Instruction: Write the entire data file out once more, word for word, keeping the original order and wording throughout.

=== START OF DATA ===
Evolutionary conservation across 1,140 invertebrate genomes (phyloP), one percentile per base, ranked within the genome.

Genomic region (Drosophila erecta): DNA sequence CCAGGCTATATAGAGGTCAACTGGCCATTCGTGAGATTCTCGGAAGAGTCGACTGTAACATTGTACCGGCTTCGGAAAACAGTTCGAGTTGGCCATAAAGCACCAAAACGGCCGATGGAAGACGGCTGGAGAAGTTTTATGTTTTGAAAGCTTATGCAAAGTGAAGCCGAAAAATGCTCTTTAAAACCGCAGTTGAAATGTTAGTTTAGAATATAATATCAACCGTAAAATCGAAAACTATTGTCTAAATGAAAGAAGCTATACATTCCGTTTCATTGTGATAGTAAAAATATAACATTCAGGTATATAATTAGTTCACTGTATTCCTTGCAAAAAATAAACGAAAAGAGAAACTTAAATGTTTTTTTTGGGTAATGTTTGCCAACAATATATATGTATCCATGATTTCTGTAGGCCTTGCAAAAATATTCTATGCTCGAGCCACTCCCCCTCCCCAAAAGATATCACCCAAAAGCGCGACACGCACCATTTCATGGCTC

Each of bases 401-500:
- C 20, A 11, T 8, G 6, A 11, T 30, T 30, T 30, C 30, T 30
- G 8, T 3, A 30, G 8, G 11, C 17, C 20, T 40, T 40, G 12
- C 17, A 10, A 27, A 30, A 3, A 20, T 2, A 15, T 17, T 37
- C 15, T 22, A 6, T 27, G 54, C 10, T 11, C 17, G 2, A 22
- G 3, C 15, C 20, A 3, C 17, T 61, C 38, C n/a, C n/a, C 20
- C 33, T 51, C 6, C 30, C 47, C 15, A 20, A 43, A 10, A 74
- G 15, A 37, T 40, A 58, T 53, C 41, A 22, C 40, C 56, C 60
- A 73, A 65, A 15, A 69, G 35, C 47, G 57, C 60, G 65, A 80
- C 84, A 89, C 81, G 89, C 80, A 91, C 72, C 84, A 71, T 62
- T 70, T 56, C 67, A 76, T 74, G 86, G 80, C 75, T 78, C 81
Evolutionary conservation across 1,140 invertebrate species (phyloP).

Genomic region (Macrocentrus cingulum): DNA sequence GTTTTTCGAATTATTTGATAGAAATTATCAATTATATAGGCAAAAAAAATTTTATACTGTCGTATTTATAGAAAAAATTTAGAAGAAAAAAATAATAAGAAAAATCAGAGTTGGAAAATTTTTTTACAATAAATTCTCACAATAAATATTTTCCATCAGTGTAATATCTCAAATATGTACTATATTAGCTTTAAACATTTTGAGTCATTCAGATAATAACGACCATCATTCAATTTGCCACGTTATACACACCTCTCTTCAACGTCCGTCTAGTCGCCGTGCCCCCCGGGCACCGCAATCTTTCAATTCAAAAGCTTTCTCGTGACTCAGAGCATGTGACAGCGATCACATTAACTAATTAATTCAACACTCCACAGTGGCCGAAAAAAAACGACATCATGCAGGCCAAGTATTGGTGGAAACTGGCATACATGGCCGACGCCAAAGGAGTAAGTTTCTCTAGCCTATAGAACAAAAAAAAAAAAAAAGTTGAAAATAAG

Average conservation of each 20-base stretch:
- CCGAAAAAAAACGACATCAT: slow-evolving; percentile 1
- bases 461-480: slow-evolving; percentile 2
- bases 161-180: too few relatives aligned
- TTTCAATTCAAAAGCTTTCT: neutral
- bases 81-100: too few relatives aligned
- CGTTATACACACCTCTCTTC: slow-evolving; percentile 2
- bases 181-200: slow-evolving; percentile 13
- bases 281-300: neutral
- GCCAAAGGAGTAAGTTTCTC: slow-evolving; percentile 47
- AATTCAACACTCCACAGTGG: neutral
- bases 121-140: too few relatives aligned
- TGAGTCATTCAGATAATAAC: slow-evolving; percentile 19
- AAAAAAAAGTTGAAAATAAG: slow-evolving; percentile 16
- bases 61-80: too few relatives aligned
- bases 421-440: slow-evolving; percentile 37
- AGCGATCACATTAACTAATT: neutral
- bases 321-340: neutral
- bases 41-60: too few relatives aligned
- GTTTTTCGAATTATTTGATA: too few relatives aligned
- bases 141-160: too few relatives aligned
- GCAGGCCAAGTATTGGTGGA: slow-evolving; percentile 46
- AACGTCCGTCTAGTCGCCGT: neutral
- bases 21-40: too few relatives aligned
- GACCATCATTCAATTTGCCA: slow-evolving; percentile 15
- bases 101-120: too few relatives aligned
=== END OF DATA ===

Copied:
Evolutionary conservation across 1,140 invertebrate genomes (phyloP), one percentile per base, ranked within the genome.

Genomic region (Drosophila erecta): DNA sequence CCAGGCTATATAGAGGTCAACTGGCCATTCGTGAGATTCTCGGAAGAGTCGACTGTAACATTGTACCGGCTTCGGAAAACAGTTCGAGTTGGCCATAAAGCACCAAAACGGCCGATGGAAGACGGCTGGAGAAGTTTTATGTTTTGAAAGCTTATGCAAAGTGAAGCCGAAAAATGCTCTTTAAAACCGCAGTTGAAATGTTAGTTTAGAATATAATATCAACCGTAAAATCGAAAACTATTGTCTAAATGAAAGAAGCTATACATTCCGTTTCATTGTGATAGTAAAAATATAACATTCAGGTATATAATTAGTTCACTGTATTCCTTGCAAAAAATAAACGAAAAGAGAAACTTAAATGTTTTTTTTGGGTAATGTTTGCCAACAATATATATGTATCCATGATTTCTGTAGGCCTTGCAAAAATATTCTATGCTCGAGCCACTCCCCCTCCCCAAAAGATATCACCCAAAAGCGCGACACGCACCATTTCATGGCTC

Each of bases 401-500:
- C 20, A 11, T 8, G 6, A 11, T 30, T 30, T 30, C 30, T 30
- G 8, T 3, A 30, G 8, G 11, C 17, C 20, T 40, T 40, G 12
- C 17, A 10, A 27, A 30, A 3, A 20, T 2, A 15, T 17, T 37
- C 15, T 22, A 6, T 27, G 54, C 10, T 11, C 17, G 2, A 22
- G 3, C 15, C 20, A 3, C 17, T 61, C 38, C n/a, C n/a, C 20
- C 33, T 51, C 6, C 30, C 47, C 15, A 20, A 43, A 10, A 74
- G 15, A 37, T 40, A 58, T 53, C 41, A 22, C 40, C 56, C 60
- A 73, A 65, A 15, A 69, G 35, C 47, G 57, C 60, G 65, A 80
- C 84, A 89, C 81, G 89, C 80, A 91, C 72, C 84, A 71, T 62
- T 70, T 56, C 67, A 76, T 74, G 86, G 80, C 75, T 78, C 81
Evolutionary conservation across 1,140 invertebrate species (phyloP).

Genomic region (Macrocentrus cingulum): DNA sequence GTTTTTCGAATTATTTGATAGAAATTATCAATTATATAGGCAAAAAAAATTTTATACTGTCGTATTTATAGAAAAAATTTAGAAGAAAAAAATAATAAGAAAAATCAGAGTTGGAAAATTTTTTTACAATAAATTCTCACAATAAATATTTTCCATCAGTGTAATATCTCAAATATGTACTATATTAGCTTTAAACATTTTGAGTCATTCAGATAATAACGACCATCATTCAATTTGCCACGTTATACACACCTCTCTTCAACGTCCGTCTAGTCGCCGTGCCCCCCGGGCACCGCAATCTTTCAATTCAAAAGCTTTCTCGTGACTCAGAGCATGTGACAGCGATCACATTAACTAATTAATTCAACACTCCACAGTGGCCGAAAAAAAACGACATCATGCAGGCCAAGTATTGGTGGAAACTGGCATACATGGCCGACGCCAAAGGAGTAAGTTTCTCTAGCCTATAGAACAAAAAAAAAAAAAAAGTTGAAAATAAG

Average conservation of each 20-base stretch:
- CCGAAAAAAAACGACATCAT: slow-evolving; percentile 1
- bases 461-480: slow-evolving; percentile 2
- bases 161-180: too few relatives aligned
- TTTCAATTCAAAAGCTTTCT: neutral
- bases 81-100: too few relatives aligned
- CGTTATACACACCTCTCTTC: slow-evolving; percentile 2
- bases 181-200: slow-evolving; percentile 13
- bases 281-300: neutral
- GCCAAAGGAGTAAGTTTCTC: slow-evolving; percentile 47
- AATTCAACACTCCACAGTGG: neutral
- bases 121-140: too few relatives aligned
- TGAGTCATTCAGATAATAAC: slow-evolving; percentile 19
- AAAAAAAAGTTGAAAATAAG: slow-evolving; percentile 16
- bases 61-80: too few relatives aligned
- bases 421-440: slow-evolving; percentile 37
- AGCGATCACATTAACTAATT: neutral
- bases 321-340: neutral
- bases 41-60: too few relatives aligned
- GTTTTTCGAATTATTTGATA: too few relatives aligned
- bases 141-160: too few relatives aligned
- GCAGGCCAAGTATTGGTGGA: slow-evolving; percentile 46
- AACGTCCGTCTAGTCGCCGT: neutral
- bases 21-40: too few relatives aligned
- GACCATCATTCAATTTGCCA: slow-evolving; percentile 15
- bases 101-120: too few relatives aligned